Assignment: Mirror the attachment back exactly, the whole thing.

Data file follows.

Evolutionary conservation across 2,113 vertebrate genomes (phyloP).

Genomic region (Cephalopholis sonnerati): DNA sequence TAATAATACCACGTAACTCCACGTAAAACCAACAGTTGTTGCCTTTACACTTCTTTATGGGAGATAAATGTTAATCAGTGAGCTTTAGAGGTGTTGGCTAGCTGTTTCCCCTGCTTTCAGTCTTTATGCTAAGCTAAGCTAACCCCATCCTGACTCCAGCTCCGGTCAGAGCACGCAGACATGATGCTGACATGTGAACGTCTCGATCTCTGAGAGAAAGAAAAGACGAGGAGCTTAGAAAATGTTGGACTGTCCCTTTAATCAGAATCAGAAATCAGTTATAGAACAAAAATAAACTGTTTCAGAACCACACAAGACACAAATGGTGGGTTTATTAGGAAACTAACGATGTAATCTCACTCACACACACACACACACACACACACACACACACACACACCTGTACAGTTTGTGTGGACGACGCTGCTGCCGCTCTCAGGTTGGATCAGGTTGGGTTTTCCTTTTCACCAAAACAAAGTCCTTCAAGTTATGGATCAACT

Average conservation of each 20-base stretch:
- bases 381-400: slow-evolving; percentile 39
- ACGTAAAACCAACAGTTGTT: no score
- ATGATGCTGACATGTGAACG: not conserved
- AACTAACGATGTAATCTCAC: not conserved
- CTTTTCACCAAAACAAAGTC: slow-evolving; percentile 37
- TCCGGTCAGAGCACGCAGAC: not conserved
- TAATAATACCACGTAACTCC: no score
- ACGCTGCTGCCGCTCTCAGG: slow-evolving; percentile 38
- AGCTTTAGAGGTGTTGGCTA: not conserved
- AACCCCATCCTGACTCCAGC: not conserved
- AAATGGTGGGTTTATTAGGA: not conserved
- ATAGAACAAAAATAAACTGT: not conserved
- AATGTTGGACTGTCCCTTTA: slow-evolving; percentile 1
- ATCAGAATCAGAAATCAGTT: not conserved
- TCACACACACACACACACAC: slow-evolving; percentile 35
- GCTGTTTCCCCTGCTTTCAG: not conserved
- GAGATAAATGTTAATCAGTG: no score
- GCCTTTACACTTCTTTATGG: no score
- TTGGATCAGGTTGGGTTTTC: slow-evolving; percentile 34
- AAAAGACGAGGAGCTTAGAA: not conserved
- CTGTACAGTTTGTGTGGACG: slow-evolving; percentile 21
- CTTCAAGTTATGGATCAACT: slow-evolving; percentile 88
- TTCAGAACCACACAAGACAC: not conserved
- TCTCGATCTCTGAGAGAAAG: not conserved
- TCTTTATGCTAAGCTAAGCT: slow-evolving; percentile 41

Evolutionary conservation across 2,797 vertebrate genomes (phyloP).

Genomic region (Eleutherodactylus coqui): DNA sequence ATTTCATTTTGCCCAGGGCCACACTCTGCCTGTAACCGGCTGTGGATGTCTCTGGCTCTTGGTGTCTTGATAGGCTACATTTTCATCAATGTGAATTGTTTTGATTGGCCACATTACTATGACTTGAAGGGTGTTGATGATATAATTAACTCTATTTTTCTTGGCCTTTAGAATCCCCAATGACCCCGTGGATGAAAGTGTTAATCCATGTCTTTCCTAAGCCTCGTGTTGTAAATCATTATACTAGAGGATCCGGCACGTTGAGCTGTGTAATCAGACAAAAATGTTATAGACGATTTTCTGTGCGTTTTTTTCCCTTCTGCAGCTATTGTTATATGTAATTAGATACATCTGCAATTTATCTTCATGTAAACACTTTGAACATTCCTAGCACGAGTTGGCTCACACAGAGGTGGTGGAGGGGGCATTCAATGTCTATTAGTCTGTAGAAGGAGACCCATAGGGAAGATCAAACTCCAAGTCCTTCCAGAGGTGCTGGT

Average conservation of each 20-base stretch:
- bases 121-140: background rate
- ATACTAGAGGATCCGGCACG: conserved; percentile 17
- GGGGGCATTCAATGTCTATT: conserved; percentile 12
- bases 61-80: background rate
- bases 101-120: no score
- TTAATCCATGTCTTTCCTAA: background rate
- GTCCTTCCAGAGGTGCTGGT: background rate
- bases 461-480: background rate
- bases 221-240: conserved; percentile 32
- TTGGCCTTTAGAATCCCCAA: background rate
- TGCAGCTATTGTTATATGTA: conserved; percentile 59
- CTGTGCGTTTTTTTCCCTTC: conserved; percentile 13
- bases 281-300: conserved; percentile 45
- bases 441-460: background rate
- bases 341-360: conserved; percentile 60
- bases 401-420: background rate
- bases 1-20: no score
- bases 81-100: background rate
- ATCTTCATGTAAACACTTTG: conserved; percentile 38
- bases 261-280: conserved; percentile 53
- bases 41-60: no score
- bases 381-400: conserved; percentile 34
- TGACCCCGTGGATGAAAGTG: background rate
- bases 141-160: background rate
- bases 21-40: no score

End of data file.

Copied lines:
Evolutionary conservation across 2,113 vertebrate genomes (phyloP).

Genomic region (Cephalopholis sonnerati): DNA sequence TAATAATACCACGTAACTCCACGTAAAACCAACAGTTGTTGCCTTTACACTTCTTTATGGGAGATAAATGTTAATCAGTGAGCTTTAGAGGTGTTGGCTAGCTGTTTCCCCTGCTTTCAGTCTTTATGCTAAGCTAAGCTAACCCCATCCTGACTCCAGCTCCGGTCAGAGCACGCAGACATGATGCTGACATGTGAACGTCTCGATCTCTGAGAGAAAGAAAAGACGAGGAGCTTAGAAAATGTTGGACTGTCCCTTTAATCAGAATCAGAAATCAGTTATAGAACAAAAATAAACTGTTTCAGAACCACACAAGACACAAATGGTGGGTTTATTAGGAAACTAACGATGTAATCTCACTCACACACACACACACACACACACACACACACACACACACCTGTACAGTTTGTGTGGACGACGCTGCTGCCGCTCTCAGGTTGGATCAGGTTGGGTTTTCCTTTTCACCAAAACAAAGTCCTTCAAGTTATGGATCAACT

Average conservation of each 20-base stretch:
- bases 381-400: slow-evolving; percentile 39
- ACGTAAAACCAACAGTTGTT: no score
- ATGATGCTGACATGTGAACG: not conserved
- AACTAACGATGTAATCTCAC: not conserved
- CTTTTCACCAAAACAAAGTC: slow-evolving; percentile 37
- TCCGGTCAGAGCACGCAGAC: not conserved
- TAATAATACCACGTAACTCC: no score
- ACGCTGCTGCCGCTCTCAGG: slow-evolving; percentile 38
- AGCTTTAGAGGTGTTGGCTA: not conserved
- AACCCCATCCTGACTCCAGC: not conserved
- AAATGGTGGGTTTATTAGGA: not conserved
- ATAGAACAAAAATAAACTGT: not conserved
- AATGTTGGACTGTCCCTTTA: slow-evolving; percentile 1
- ATCAGAATCAGAAATCAGTT: not conserved
- TCACACACACACACACACAC: slow-evolving; percentile 35
- GCTGTTTCCCCTGCTTTCAG: not conserved
- GAGATAAATGTTAATCAGTG: no score
- GCCTTTACACTTCTTTATGG: no score
- TTGGATCAGGTTGGGTTTTC: slow-evolving; percentile 34
- AAAAGACGAGGAGCTTAGAA: not conserved
- CTGTACAGTTTGTGTGGACG: slow-evolving; percentile 21
- CTTCAAGTTATGGATCAACT: slow-evolving; percentile 88
- TTCAGAACCACACAAGACAC: not conserved
- TCTCGATCTCTGAGAGAAAG: not conserved
- TCTTTATGCTAAGCTAAGCT: slow-evolving; percentile 41

Evolutionary conservation across 2,797 vertebrate genomes (phyloP).

Genomic region (Eleutherodactylus coqui): DNA sequence ATTTCATTTTGCCCAGGGCCACACTCTGCCTGTAACCGGCTGTGGATGTCTCTGGCTCTTGGTGTCTTGATAGGCTACATTTTCATCAATGTGAATTGTTTTGATTGGCCACATTACTATGACTTGAAGGGTGTTGATGATATAATTAACTCTATTTTTCTTGGCCTTTAGAATCCCCAATGACCCCGTGGATGAAAGTGTTAATCCATGTCTTTCCTAAGCCTCGTGTTGTAAATCATTATACTAGAGGATCCGGCACGTTGAGCTGTGTAATCAGACAAAAATGTTATAGACGATTTTCTGTGCGTTTTTTTCCCTTCTGCAGCTATTGTTATATGTAATTAGATACATCTGCAATTTATCTTCATGTAAACACTTTGAACATTCCTAGCACGAGTTGGCTCACACAGAGGTGGTGGAGGGGGCATTCAATGTCTATTAGTCTGTAGAAGGAGACCCATAGGGAAGATCAAACTCCAAGTCCTTCCAGAGGTGCTGGT

Average conservation of each 20-base stretch:
- bases 121-140: background rate
- ATACTAGAGGATCCGGCACG: conserved; percentile 17
- GGGGGCATTCAATGTCTATT: conserved; percentile 12
- bases 61-80: background rate
- bases 101-120: no score
- TTAATCCATGTCTTTCCTAA: background rate
- GTCCTTCCAGAGGTGCTGGT: background rate
- bases 461-480: background rate
- bases 221-240: conserved; percentile 32
- TTGGCCTTTAGAATCCCCAA: background rate
- TGCAGCTATTGTTATATGTA: conserved; percentile 59
- CTGTGCGTTTTTTTCCCTTC: conserved; percentile 13
- bases 281-300: conserved; percentile 45
- bases 441-460: background rate
- bases 341-360: conserved; percentile 60
- bases 401-420: background rate
- bases 1-20: no score
- bases 81-100: background rate
- ATCTTCATGTAAACACTTTG: conserved; percentile 38
- bases 261-280: conserved; percentile 53
- bases 41-60: no score
- bases 381-400: conserved; percentile 34
- TGACCCCGTGGATGAAAGTG: background rate
- bases 141-160: background rate
- bases 21-40: no score